Stone is also accused of witness tampering for allegedly trying to thwart Credico’s testimony to Congress. Jurors have seen Stone’s words in texts and emails, but Credico described how he understood Stone’s increasingly angry messages.
Prosecutors say Stone lied to protect the president when questioned in 2017 about WikiLeaks and the campaign. To keep the committee from unraveling those lies, prosecutors have said, Stone needed Credico to keep quiet and resorted to threats to try to ensure that.
Credico said in court Friday that Stone influenced his decision not to testify before the committee. “A lot of people played a role,” he said, “Mr. Stone among them.”
Trial evidence shows Stone texted Credico in April 2018: “You are a rat. A stoolie. You backstab your friends-run your mouth my lawyers are dying Rip you to shreds.” Stone later added: “I am so ready. Let’s get it on. Prepare to die.”
At one point, Stone texted Credico that he would “take that dog away from you,” according to trial evidence.
Credico said he was “sure” Stone knew how important his therapy dog Bianca was to him when he sent that message. But later when questioned by Stone’s defense lawyer, Credico said he never really feared for Bianca’s safety.
Credico said he was more concerned about jeopardizing the reputation of his friend Margaret Kuntsler, who did legal work for WikiLeaks and helped Credico land an Aug. 25, 2016, interview with Assange for his radio show. Once, on Stone’s behalf, Credico said he asked her for WikiLeaks’ help finding emails implicating Clinton in an incident in Libya. Kuntsler testified that she ignored the message, but Credico said Stone threatened to falsely name her as his “backchannel.”
Credico described Stone repeatedly asking him to “do a Frank Pentangeli,” referring to a character from “The Godfather: Part II” who is intimidated into saying at a Senate hearing that he cannot recall information he actually knows.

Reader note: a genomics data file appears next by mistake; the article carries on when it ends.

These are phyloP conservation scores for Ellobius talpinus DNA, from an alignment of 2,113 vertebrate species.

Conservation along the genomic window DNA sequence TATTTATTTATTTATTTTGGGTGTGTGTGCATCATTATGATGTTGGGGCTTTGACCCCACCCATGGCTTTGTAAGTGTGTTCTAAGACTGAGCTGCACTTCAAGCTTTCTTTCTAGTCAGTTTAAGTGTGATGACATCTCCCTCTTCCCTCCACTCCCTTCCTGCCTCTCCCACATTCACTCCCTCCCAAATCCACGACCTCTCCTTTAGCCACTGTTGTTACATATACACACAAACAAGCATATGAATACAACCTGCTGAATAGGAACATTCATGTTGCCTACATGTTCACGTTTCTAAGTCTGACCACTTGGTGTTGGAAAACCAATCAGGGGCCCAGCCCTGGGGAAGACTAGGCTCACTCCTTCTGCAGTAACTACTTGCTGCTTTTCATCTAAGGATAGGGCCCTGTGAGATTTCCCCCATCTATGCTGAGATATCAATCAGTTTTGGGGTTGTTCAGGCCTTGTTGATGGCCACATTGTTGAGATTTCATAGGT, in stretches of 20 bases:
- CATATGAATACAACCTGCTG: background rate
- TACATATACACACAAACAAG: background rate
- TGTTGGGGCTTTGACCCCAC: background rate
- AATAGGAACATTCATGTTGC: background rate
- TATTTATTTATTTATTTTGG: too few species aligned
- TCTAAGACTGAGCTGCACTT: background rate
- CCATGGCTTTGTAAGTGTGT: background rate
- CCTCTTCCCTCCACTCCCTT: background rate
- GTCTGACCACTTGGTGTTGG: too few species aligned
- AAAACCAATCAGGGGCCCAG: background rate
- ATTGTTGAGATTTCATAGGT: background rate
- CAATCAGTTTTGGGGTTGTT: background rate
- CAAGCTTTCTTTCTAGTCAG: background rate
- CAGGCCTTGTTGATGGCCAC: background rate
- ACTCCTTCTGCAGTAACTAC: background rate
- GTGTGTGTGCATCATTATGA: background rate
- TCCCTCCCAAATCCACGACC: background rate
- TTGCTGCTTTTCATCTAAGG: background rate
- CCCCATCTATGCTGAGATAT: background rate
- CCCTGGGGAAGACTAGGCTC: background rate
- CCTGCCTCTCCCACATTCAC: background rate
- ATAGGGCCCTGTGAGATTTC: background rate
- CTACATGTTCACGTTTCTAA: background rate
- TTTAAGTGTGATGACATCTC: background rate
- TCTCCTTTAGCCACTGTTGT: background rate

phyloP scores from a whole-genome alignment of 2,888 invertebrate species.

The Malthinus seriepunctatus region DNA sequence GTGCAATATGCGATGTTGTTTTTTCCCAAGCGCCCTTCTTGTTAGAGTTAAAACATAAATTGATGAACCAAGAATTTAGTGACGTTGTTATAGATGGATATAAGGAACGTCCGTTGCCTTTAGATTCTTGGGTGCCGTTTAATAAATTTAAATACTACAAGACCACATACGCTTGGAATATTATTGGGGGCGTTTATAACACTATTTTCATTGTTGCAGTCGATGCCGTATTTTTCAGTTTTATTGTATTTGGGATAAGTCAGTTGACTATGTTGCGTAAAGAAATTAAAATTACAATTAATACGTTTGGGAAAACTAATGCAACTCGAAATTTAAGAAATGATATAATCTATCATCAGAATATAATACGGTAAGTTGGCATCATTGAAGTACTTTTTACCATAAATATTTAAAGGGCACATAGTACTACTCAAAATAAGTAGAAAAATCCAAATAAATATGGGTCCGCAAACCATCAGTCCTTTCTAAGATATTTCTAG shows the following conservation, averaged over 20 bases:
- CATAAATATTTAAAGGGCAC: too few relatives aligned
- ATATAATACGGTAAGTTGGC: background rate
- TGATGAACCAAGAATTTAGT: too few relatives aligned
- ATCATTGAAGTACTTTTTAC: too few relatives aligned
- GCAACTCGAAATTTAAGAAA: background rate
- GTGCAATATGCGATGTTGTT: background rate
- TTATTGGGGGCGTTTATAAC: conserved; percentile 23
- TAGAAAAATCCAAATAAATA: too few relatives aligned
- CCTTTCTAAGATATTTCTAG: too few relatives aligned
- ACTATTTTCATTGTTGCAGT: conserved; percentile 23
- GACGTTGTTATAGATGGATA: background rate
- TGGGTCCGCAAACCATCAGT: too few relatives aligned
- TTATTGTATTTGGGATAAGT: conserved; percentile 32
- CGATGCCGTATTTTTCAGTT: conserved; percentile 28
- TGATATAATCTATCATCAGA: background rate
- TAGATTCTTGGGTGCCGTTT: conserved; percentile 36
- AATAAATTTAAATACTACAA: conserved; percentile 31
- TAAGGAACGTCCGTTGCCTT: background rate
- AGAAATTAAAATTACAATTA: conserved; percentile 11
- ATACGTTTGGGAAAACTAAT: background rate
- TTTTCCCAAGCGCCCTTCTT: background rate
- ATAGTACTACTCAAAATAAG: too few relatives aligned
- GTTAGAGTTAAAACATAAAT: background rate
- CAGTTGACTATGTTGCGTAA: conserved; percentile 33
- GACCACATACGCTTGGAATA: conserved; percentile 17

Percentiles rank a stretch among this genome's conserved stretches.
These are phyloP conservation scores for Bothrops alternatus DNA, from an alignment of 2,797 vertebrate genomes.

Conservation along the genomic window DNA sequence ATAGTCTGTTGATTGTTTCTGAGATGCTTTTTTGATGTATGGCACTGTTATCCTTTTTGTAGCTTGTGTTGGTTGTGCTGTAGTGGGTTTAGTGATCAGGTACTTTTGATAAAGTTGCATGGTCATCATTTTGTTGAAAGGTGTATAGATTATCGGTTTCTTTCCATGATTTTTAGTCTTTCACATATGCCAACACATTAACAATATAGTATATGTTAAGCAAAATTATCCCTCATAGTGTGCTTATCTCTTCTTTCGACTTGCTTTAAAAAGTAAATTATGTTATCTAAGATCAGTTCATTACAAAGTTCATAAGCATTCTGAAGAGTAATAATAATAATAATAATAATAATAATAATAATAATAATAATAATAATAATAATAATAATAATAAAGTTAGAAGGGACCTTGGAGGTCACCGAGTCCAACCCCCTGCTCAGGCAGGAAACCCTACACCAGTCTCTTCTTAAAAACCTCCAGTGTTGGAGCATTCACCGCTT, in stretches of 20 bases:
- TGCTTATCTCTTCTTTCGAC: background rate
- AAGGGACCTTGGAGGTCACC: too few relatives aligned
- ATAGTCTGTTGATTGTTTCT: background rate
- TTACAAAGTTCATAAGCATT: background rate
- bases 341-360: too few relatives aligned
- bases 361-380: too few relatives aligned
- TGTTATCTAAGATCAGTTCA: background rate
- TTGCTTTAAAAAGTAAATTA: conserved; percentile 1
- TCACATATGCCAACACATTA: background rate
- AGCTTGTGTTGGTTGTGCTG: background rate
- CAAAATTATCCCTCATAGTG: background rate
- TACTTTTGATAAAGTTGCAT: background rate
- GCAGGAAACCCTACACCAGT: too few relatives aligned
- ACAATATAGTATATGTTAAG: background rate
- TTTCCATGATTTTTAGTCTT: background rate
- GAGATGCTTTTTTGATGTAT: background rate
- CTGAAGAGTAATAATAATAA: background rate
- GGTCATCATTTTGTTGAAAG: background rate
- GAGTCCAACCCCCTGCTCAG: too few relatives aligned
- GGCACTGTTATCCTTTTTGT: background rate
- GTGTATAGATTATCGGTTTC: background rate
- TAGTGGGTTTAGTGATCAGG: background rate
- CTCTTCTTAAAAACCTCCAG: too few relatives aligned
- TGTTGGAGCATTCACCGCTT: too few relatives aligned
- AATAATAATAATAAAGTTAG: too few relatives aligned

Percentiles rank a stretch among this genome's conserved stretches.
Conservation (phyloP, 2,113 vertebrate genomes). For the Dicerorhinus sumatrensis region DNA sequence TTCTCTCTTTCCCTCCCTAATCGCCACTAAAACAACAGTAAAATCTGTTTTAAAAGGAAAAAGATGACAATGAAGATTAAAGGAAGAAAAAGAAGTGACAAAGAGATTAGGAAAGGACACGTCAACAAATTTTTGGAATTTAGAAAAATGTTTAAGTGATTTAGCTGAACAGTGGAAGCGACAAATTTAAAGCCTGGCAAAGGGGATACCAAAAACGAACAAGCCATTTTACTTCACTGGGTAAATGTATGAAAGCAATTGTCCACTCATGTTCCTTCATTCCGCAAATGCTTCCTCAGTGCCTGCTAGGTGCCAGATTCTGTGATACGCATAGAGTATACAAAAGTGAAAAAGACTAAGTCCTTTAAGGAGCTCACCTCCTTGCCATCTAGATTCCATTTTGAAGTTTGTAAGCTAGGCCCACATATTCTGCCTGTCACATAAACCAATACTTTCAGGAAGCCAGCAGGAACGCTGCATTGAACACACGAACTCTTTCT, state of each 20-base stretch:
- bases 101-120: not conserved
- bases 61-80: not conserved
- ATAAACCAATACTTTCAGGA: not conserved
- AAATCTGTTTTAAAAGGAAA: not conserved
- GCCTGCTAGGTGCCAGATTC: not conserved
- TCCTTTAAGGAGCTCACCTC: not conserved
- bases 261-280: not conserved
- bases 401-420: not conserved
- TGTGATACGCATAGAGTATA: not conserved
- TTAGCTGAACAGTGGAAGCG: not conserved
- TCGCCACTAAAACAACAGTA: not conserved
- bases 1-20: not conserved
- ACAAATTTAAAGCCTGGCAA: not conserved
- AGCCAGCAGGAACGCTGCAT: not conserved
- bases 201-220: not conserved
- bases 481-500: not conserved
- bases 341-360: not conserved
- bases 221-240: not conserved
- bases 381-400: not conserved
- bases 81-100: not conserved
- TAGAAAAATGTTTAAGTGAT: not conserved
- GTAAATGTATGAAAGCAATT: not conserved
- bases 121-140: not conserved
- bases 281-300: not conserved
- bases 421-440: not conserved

The defense has suggested that Stone was asking Credico to use his skills as a comic impressionist to imitate Pentangeli. Credico testified he understood the references as a direction to “throw . . . off the House Intelligence Committee.”
Credico told the jury that directive made no sense because “there’s a ton of photos and text messages. . . . If I did a Frank Pentangeli, I would look like a fool.” But Credico said he was worried that if he testified honestly, he might become the victim of “some kind of smear job” by Stone.
On cross-examination, Stone’s attorney painted Credico as a liar who made Stone believe he had a close connection to Assange. Credico readily admitted: “There were exaggerations, there were lies, there were rebuffs, yes.”
The defense tried to argue that Credico refused to testify before the House committee not because Stone threatened him but because of his own liberal political leanings.
“You did not want to be associated with the Donald Trump campaign?” Buschel asked.
“Absolutely. Would you?” Credico replied, adding later: “I did not want to be connected with Donald Trump at all.”